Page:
Alice White is the daughter of a shopkeeper in 1920's London. Her boyfriend, Frank Webber is a Scotland Yard detective who seems more interested in police work than in her. Frank takes ... See full summary »
A French intelligence agent becomes embroiled in the Cold War politics first with uncovering the events leading up to the 1962 Cuban Missle Crisis, and then back to France to break up an international Russian spy ring.
Patsy Brand is a chorus girl at the Pleasure Garden music hall. She meets Jill Cheyne who is down on her luck and gets her a job as a dancer. Jill meets adventurer Hugh Fielding and they ... See full summary »
A musician witnesses the murder of a famous psychic, and then teams up with a fiesty reporter to find the killer while evading attempts on their lives by the unseen killer bent on keeping a dark secret buried.
A serial killer known as "The Avenger" is on the loose in London, murdering blonde women. A mysterious man arrives at the house of Mr. and Mrs. Bunting looking for a room to rent. The Bunting's daughter is a blonde model and is seeing one of the detectives assigned to the case. The detective becomes jealous of the lodger and begins to suspect he may be the avenger. Written by
Col Needham <email@example.com>
When the lodger is playing a game of chess with Daisy (about 26 minutes into the movie), the chessboard is set up incorrectly. A game of chess is always played with a black square on the far-left and a white square on the far-right of the board as they face it; on this occasion the board is the wrong way around and should be rotated 90 degrees in either direction for it to be correct. See more »
Tall he was - and his face all wrapped up.
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A story loosely based on Jack the Ripper. In London a killer called the Avenger goes around killing blond-haired girls. Around this time Mr. and Mrs. Bunting take in a lodger (Ivor Novello). He's quiet but very odd. He takes a liking to their blond-haired daughter Daisy (June Tripp). But then the Buntings begin to suspect that he may be the Avenger and want Daisy as his next victim...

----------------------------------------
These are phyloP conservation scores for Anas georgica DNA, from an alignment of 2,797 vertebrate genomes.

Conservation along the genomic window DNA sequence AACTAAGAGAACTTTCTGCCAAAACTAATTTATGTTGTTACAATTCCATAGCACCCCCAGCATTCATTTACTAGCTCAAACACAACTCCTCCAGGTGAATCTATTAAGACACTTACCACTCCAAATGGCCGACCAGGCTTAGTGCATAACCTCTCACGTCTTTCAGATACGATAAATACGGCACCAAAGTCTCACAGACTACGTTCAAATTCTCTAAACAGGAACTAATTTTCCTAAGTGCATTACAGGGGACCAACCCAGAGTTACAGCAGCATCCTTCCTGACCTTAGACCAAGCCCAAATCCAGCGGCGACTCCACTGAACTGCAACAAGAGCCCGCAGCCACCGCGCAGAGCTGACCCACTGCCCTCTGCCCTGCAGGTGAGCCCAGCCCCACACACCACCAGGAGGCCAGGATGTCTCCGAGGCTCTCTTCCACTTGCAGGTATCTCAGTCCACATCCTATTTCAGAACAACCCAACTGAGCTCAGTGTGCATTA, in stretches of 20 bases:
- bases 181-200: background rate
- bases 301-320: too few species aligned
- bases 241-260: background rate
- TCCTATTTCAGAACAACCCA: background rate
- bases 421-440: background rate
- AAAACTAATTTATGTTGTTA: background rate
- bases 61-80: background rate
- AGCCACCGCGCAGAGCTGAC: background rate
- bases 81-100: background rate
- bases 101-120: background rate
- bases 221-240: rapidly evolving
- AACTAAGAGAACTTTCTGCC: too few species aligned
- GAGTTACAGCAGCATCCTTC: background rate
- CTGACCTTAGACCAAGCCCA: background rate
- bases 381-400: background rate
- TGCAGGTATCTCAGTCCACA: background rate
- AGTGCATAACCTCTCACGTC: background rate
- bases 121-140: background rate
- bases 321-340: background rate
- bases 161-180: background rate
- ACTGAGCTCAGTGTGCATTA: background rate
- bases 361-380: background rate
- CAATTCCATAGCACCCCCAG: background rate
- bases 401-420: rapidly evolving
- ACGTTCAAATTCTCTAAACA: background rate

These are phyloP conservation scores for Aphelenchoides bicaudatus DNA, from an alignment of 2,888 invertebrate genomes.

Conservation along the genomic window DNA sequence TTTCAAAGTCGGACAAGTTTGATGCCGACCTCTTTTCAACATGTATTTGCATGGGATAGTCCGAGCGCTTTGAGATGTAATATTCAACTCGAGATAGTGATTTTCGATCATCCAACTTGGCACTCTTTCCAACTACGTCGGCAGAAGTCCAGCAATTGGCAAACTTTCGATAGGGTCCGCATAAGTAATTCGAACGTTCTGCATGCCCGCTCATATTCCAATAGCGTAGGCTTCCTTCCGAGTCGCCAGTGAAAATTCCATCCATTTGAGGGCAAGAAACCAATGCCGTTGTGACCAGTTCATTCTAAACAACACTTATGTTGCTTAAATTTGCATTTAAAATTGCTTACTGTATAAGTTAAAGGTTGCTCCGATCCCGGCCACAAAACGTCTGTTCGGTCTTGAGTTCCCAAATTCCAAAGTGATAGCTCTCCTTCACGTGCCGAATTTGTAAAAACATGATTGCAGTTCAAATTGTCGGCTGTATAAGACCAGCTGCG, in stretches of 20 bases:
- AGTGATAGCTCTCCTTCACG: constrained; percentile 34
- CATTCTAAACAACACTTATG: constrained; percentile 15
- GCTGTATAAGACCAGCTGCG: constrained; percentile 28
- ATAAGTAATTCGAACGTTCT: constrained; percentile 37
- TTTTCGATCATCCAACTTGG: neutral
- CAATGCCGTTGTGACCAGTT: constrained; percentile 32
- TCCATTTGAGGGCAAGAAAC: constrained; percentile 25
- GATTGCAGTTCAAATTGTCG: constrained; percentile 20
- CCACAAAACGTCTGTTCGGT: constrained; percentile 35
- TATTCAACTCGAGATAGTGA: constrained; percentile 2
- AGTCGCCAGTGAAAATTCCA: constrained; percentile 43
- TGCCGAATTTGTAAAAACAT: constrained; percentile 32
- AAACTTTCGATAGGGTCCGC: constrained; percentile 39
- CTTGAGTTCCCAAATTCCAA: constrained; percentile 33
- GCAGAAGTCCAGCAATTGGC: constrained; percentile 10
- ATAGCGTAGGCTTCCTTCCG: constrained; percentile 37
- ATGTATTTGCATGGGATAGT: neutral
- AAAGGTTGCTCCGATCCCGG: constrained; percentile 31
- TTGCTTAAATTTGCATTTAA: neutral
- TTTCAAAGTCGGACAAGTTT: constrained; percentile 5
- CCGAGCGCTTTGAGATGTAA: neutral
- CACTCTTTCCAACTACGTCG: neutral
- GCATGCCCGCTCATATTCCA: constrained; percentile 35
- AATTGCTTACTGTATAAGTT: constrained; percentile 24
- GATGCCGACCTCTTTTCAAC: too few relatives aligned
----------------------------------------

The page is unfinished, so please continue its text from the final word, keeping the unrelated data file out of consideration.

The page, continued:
Hitchcock's first thriller and a very good one. Very few title cards are used--he uses images to carry the film. Sometimes it works but, more than once, I was confused. It was one of his first films though so this can be forgiven. It also moves a bit too slow. But it's still worth seeing.
You can see the beginnings of his later work peeking through and there are some sequences so well directed that they're stunning (the one where Novello and Tripp kiss is just SO beautiful). Also the acting is actually quite good by everybody--especially Novello. He was a box office draw in the 1920s and it's easy to see why. The man is not only a good actor he was undeniably beautiful. It's easy to see why he was once called one of the most beautiful men alive.
Novello was gay--I wonder if Hitch knew that. There are two lines in this film where people talk about his character--"Good thing he doesn't like girls" and "Even if he is a bit queer". These lines are quite interesting now--I wonder if they were put in on purpose or just happened to be written without anyone knowing. Interesting to think about...
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